Blinken's speech at the George Washington University on May 26 set out US policy principles towards its main political, economic and military rival.
Part of this included reducing economic reliance on China.
"We'll boost supply chain security and resilience by reshoring production or sourcing materials from other countries in sensitive sectors like pharmaceuticals and critical minerals," Blinken said.
The US is heavily dependent on Chinese miners and refineries for a series of critical minerals, including lithium, cobalt and nickel.
The US Geological Survey has previously noted growing Chinese production of luminum, bismuth, refined cobalt, gallium, lead, magnesite, magnesium metal, mercury, the rare earth elements, silicon, steel, titanium, vanadium, and zinc.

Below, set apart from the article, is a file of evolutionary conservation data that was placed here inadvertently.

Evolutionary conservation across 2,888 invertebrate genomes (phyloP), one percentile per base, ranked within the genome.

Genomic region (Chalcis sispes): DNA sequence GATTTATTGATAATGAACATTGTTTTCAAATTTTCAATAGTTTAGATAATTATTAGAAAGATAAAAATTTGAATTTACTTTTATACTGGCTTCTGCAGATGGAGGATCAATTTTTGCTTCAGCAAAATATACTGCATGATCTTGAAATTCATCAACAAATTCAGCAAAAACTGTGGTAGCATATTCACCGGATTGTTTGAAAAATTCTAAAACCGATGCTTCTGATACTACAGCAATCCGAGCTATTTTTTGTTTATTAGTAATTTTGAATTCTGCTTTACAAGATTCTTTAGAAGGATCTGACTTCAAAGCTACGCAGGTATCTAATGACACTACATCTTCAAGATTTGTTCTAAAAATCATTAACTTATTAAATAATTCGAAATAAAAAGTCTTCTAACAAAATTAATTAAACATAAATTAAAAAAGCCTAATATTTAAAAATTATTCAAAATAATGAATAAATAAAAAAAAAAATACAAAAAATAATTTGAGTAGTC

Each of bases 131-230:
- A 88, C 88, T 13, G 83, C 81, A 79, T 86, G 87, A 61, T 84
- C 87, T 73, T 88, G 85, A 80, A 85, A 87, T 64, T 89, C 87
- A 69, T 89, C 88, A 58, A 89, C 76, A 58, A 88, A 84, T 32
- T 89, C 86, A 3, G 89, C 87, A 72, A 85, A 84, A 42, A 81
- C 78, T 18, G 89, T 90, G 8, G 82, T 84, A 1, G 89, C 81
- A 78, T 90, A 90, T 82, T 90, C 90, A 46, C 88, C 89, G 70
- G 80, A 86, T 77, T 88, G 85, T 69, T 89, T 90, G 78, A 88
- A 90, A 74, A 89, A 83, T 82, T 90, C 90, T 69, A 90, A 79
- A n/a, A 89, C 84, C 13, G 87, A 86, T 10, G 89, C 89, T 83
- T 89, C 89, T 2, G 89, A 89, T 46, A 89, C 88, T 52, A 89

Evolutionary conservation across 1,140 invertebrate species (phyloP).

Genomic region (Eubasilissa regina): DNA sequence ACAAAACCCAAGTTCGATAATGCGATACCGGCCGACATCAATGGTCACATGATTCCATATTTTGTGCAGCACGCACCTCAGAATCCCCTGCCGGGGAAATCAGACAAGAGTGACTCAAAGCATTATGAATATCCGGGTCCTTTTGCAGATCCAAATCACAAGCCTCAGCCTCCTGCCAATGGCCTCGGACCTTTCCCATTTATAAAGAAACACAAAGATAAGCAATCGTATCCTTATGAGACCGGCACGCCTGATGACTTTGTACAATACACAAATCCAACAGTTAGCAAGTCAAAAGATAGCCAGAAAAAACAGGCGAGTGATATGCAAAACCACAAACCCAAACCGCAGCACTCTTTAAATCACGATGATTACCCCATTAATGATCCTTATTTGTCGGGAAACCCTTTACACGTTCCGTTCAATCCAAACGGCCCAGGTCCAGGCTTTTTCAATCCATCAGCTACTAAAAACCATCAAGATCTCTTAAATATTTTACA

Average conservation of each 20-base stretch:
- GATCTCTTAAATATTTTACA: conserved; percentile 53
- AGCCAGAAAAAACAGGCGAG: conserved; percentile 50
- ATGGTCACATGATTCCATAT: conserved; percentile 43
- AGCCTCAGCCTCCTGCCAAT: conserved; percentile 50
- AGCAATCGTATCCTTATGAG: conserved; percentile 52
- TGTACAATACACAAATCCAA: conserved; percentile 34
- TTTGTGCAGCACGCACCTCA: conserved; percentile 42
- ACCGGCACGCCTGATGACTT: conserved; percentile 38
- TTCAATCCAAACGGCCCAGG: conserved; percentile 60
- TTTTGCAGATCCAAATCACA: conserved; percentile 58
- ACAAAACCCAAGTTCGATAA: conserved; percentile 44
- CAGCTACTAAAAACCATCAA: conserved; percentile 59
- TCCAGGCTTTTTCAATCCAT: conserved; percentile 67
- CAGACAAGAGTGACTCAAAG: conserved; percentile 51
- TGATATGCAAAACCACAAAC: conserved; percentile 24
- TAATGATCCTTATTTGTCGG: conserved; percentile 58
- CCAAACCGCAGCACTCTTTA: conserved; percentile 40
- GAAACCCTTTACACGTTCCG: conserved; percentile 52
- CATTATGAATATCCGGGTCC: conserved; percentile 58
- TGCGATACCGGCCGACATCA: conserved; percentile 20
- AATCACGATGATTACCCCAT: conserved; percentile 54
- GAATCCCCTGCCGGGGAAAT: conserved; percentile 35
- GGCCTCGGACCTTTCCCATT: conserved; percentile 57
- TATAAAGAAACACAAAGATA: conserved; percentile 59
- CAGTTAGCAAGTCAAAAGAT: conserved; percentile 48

President Joe Biden in March this year invoked the Defense Production Act for critical minerals to allow federal financial and policy support for the development of critical minerals in the US and to reduce the country's dependency on imports.
Blinken said the US will not block China from growing its economy but wanted Beijing to adhere to international rules which had allowed the country's economy to be transformed.